The world is awash in data, most of it unstructured, and the volume is growing rampantly. Consider that by 2020, it’s expected there will be 44 zettabytes of data in the world—the equivalent of 170 newspapers being delivered daily to every man, woman and child on the planet. What’s more, 80% of most of the world’s data is “dark data”—data including videos, images, audio files and conversational text that is nearly impossible to understand, reason and learn from. With this rising tide of data, coming from an increasingly wide number of sources, the challenge lies in how to analyze it, gain insights from it and apply those insights to drive desired outcomes.
Nowhere is this truer than in the world of retail. In order to make use of the vast majority of the data assets that are available out there, we need a new paradigm; we need cognitive commerce.
Interconnected systems across sales channels—in-store, online, mobile and call centres—capture and retain vast amounts of structured and unstructured data. Each customer’s journey is a well-documented trip that leaves a long trail of data: purchase information; lifetime value; where the buyer spends time on a site; how much is being spent in a channel; where and when customers prefer to buy; and what may have caused them to defect. Add external sources into the mix—think social, economic or environmental data—and what emerges is a vivid portrait of customers and market opportunities.
One way retailers can harness all this data is to invest in cognitive commerce—sophisticated systems that are capable of aggregating a seemingly infinite volume of information and infusing it with a level of intelligence or cognition never before available. This means deeper human engagement is now possible because cognitive systems can create a more nuanced picture of each individual and be more anticipatory. In short, it allows retailers to better understand their shoppers—learn about their specific behaviours, personalities and emotions, as well as identify which brand messages are most impactful.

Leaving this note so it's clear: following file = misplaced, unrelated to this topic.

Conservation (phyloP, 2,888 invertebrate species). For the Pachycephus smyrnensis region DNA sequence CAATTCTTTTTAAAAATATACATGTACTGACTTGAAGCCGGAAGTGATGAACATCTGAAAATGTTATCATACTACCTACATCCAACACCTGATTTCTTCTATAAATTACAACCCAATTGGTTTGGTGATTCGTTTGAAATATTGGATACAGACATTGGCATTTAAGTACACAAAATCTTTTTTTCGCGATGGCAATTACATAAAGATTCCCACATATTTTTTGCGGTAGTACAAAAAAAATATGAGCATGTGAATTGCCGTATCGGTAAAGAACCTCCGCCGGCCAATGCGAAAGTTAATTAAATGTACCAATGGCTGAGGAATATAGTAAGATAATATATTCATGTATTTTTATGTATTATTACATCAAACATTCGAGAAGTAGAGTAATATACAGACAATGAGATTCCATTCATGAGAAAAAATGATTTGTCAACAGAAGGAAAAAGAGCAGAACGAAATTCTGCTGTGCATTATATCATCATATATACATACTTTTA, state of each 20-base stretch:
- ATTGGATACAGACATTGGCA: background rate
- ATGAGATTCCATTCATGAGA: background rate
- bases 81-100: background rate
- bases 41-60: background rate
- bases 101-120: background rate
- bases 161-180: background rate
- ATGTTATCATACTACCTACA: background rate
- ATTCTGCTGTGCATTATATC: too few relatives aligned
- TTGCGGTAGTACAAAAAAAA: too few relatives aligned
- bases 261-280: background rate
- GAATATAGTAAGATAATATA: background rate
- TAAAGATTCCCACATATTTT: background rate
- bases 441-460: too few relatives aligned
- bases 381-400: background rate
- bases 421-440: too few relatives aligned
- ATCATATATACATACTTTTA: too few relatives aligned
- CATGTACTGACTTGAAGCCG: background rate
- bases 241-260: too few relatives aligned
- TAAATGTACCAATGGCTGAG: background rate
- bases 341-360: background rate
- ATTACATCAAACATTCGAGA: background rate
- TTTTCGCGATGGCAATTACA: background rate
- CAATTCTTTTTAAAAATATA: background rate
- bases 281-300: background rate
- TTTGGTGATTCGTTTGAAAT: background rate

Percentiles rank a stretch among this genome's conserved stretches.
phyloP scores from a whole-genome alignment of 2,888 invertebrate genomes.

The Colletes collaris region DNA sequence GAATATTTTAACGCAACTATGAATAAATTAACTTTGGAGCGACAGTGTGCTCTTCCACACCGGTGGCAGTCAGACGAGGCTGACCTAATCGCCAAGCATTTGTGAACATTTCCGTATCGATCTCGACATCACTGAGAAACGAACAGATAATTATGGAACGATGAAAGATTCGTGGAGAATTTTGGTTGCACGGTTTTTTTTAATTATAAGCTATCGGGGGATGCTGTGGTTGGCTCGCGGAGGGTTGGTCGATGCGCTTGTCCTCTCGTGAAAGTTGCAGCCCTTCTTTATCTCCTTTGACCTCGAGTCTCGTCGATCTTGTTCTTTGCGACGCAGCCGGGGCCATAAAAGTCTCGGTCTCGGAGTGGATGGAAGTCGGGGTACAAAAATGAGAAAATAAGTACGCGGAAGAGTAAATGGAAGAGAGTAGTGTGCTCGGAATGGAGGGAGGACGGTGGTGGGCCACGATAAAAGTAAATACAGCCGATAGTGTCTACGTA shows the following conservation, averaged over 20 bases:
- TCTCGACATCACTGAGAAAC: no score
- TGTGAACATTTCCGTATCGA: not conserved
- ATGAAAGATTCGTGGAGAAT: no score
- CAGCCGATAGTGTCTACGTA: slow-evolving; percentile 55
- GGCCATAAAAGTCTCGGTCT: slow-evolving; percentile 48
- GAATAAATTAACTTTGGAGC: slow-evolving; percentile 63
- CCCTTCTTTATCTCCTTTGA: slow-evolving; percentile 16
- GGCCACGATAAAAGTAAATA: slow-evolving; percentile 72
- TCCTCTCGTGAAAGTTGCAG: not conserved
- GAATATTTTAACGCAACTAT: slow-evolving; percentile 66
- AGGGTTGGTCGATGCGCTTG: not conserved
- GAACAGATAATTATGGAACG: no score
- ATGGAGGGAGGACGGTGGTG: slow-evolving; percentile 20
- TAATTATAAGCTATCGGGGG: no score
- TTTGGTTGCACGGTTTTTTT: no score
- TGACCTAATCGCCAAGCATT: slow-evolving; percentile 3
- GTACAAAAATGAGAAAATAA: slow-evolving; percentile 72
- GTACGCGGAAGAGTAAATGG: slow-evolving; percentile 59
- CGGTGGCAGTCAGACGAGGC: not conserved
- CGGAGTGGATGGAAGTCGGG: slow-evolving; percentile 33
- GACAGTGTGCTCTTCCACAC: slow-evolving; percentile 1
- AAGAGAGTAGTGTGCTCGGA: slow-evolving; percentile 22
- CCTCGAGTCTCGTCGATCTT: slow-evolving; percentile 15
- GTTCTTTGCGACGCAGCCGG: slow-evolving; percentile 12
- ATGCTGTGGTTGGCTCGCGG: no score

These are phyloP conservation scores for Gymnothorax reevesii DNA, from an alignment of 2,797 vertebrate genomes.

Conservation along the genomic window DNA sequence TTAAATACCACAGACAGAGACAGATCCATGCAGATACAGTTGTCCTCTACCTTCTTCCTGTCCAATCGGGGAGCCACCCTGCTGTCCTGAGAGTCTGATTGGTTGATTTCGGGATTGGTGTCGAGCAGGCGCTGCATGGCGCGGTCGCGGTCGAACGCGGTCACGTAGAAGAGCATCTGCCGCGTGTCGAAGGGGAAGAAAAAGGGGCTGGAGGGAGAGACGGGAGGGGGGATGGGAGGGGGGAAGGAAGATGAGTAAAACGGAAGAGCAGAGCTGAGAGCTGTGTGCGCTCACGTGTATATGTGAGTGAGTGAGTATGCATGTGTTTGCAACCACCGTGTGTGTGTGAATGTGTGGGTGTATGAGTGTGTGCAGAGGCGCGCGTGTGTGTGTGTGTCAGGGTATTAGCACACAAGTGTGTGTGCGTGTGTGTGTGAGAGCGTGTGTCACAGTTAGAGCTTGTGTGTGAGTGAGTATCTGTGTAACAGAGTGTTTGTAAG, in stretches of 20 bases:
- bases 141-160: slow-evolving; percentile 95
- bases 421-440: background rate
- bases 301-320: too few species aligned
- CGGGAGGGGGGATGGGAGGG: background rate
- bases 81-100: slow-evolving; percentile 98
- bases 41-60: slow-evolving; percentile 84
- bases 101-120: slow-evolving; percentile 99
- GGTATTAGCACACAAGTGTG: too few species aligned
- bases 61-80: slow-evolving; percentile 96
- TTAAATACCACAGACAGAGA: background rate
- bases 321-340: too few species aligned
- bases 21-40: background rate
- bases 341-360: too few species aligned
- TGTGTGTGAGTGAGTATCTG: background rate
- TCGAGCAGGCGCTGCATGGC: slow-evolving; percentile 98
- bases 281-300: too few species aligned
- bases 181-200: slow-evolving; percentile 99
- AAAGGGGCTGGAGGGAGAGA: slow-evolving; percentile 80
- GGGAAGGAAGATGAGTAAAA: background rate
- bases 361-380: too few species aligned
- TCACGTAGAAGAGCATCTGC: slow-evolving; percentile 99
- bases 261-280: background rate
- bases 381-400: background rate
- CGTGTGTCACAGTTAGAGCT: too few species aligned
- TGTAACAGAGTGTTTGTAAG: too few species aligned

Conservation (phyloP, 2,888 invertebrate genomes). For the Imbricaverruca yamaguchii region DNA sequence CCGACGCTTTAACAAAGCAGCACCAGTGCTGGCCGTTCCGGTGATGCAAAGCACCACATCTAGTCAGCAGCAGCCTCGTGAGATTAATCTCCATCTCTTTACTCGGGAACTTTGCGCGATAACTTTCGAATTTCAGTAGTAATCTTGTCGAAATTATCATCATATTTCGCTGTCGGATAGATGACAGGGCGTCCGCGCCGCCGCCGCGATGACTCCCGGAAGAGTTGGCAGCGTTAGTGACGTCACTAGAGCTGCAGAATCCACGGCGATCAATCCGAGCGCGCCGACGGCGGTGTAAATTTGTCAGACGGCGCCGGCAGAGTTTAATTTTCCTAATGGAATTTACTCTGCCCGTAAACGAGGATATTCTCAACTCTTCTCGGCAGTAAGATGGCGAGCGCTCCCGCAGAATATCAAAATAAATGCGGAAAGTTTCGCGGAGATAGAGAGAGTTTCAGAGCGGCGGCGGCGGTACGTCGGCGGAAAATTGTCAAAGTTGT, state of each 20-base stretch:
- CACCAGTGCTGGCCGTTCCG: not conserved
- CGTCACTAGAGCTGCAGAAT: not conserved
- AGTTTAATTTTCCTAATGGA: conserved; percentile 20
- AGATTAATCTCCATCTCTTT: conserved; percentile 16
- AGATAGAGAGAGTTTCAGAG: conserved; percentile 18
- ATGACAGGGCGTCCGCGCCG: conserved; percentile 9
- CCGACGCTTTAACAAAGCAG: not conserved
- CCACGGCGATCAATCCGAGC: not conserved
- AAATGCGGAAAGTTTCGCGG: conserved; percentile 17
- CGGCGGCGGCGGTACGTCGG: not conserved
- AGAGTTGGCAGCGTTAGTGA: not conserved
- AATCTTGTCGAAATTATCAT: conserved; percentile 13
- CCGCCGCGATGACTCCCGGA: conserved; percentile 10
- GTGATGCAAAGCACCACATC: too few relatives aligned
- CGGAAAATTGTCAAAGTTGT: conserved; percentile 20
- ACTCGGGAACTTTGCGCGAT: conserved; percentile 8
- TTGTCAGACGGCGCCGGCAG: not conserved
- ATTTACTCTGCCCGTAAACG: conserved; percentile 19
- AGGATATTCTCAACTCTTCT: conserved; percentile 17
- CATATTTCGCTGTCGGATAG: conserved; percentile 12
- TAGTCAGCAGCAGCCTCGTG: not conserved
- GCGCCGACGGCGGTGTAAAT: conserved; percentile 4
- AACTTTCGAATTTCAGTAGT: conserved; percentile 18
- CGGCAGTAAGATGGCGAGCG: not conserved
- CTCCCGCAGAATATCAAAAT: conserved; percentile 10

Recently a team of developers from IBM Commerce have harnessed the computational power of Watson—a cognitive computer system—to create the IBM Watson Trend app. This downloadable, free mobile application takes Watson’s vast understanding of natural language and machine learning to uncover consumer preferences and detect patterns and trends that explain why people choose particular products or brands.
By distilling the sentiment of tens of millions of online conversations from thousands of sources like social media sites, blogs, forums, comments, ratings and reviews; the IBM Watson Trend app reveals how consumers are feeling about a particular product they own or are considering to purchase. It provides both consumers and retailers alike with a daily view of the top 100 trends, while also predicting the hottest new products before they sell out. The app even detects which products will become fleeting fads and which ones will have longevity.
This past holiday season the app identified several popular products and the stories behind them. For example Watson discovered that consumers are flocking to brands that offer “barefoot running” or “natural running” shoes marketed to help prevent injury. It found that Nike shoe owners in particular are talking about Nike’s Free, the Air Max and Flyknit Racing Shoes, which offer colour and design versatility as both athletic and casual footwear.
The app also reported that parents were looking for more “edutaiment” focused gifts for their kids, which is why MeccaNoid—a personal robot that teaches children from ages 8 to 12 how to create, learn and code was so popular. And with Star Wars mania at fever pitch this past holiday season, Watson also identified the buzz around a pricey BB-8 that responds to human voice commands and shows and records holographic videos.
Retail companies also benefit from applications like the IBM Watson Trend app to determine what makes people tick, to differentiate themselves from the competitors and to build longer lasting relationships with all their key stakeholders.
Imagine that you own an electronics company and a photography student is navigating through your website to purchase a digital camera. If you know exactly what information is most important to them—say that it is waterproof and can be submerged in water up to 100 feet, or that it can also tolerate dust, shock and extreme cold temperatures—then you’d know that it’s highly likely they will buy a KeyMision 360 Nikon camera and have that camera well stocked. Thanks to the IBM Watson Trend app you’d also know that conversations around Nikon cameras tend toward people who are just getting into higher-quality photography and that the trend is widespread across the United States. Like interacting with a sales associate, this student’s retail experience could be influenced by the best choice presented—one he or she might have not discovered on their own.
There is no doubt we are living in a consumer-centric world greatly influenced by emotion. To establish a competitive advantage, today’s retailers need to know exactly what their customers want, when they want it and what price they want to pay for it. Cognitive commerce can give retailers all this information—allowing them the ability to provide shoppers with instant gratification; build consumer loyalty and drive better business results for their enterprise.